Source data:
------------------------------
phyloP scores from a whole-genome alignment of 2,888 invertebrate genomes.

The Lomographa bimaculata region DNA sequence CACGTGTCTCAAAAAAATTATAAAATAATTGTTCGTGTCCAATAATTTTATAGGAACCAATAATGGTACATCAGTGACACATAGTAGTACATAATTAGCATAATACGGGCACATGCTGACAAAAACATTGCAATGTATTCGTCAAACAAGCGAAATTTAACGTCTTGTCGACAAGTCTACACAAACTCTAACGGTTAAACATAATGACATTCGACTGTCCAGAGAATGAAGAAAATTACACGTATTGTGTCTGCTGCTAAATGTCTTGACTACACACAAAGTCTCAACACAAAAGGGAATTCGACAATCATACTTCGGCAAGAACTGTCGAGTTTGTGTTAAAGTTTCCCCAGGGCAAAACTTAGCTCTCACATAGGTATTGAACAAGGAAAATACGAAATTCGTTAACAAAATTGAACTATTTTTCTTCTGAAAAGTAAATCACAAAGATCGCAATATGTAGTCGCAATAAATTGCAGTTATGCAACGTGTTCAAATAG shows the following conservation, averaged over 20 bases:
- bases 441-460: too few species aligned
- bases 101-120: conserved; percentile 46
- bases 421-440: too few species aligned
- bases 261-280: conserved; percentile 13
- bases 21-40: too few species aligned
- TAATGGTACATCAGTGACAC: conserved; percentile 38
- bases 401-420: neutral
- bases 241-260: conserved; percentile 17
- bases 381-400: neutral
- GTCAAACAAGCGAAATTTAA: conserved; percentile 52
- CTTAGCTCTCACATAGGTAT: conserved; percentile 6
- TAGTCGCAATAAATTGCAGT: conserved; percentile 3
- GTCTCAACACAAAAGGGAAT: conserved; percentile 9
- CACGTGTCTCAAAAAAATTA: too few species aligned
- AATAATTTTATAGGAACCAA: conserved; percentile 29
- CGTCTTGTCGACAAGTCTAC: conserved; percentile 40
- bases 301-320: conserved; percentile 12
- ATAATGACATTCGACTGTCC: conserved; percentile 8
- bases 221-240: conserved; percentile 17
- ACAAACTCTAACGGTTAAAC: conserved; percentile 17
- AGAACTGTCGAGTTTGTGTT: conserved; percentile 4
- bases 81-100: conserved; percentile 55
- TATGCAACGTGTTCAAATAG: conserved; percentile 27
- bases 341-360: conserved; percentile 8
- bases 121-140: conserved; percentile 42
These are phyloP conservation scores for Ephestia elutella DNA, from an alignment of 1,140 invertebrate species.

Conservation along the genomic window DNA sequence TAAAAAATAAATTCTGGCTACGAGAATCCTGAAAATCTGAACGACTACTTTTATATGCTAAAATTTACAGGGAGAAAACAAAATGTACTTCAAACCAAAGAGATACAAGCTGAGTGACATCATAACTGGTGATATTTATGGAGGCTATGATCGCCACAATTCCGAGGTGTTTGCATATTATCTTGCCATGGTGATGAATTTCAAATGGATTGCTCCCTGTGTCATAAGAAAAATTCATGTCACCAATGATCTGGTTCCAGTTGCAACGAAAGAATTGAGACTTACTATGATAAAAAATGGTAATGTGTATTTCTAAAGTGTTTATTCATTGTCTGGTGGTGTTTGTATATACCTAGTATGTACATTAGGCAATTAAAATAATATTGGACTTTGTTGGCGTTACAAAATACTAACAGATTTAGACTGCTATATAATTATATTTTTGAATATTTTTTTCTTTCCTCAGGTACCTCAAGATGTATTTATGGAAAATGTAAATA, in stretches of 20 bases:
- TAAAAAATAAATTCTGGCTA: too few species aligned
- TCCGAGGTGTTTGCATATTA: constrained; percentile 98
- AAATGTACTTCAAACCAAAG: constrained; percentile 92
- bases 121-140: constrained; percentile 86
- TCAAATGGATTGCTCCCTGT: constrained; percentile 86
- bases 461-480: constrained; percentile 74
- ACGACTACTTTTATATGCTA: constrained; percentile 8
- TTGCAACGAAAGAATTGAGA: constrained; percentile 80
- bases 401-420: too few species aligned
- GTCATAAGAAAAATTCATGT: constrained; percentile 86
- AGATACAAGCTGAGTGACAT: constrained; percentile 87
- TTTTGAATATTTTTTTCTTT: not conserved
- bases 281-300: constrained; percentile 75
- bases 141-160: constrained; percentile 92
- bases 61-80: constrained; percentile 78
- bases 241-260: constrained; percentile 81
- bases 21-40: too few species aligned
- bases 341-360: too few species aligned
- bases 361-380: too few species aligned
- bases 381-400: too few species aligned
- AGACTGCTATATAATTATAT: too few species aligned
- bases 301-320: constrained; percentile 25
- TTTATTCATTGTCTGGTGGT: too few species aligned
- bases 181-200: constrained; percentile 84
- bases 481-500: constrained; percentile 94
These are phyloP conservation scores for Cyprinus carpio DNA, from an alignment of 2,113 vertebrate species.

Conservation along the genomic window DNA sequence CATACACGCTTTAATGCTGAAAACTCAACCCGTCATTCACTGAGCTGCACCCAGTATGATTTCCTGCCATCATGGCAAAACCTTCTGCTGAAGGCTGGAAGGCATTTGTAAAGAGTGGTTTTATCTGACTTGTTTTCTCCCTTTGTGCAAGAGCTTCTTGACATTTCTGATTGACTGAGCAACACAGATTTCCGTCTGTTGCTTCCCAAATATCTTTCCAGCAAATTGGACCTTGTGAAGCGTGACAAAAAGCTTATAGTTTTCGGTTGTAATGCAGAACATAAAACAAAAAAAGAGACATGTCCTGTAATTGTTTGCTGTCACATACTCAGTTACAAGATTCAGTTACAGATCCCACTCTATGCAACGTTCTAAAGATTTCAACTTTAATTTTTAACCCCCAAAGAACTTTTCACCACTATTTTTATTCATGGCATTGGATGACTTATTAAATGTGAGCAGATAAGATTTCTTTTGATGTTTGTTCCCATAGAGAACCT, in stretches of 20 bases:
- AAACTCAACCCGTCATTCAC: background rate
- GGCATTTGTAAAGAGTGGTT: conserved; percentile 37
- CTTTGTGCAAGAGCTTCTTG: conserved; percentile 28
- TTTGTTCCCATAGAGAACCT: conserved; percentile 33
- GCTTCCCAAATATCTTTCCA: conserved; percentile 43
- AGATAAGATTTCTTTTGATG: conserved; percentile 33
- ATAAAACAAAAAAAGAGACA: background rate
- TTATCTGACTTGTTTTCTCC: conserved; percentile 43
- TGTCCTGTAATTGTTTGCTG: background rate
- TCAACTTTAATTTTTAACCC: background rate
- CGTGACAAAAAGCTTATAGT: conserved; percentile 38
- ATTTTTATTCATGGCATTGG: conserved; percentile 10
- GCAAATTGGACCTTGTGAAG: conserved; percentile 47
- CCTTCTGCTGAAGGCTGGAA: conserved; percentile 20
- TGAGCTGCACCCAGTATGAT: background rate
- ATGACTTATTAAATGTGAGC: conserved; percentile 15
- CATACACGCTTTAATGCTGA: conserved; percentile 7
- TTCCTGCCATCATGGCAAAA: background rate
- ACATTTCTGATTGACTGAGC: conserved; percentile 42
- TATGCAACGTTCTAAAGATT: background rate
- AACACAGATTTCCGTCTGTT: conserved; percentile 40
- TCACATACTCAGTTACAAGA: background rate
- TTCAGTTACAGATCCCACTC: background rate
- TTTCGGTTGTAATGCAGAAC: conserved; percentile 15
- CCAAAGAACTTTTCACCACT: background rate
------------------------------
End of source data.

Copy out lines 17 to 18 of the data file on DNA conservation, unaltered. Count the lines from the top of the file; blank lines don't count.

- AATAATTTTATAGGAACCAA: conserved; percentile 29
- CGTCTTGTCGACAAGTCTAC: conserved; percentile 40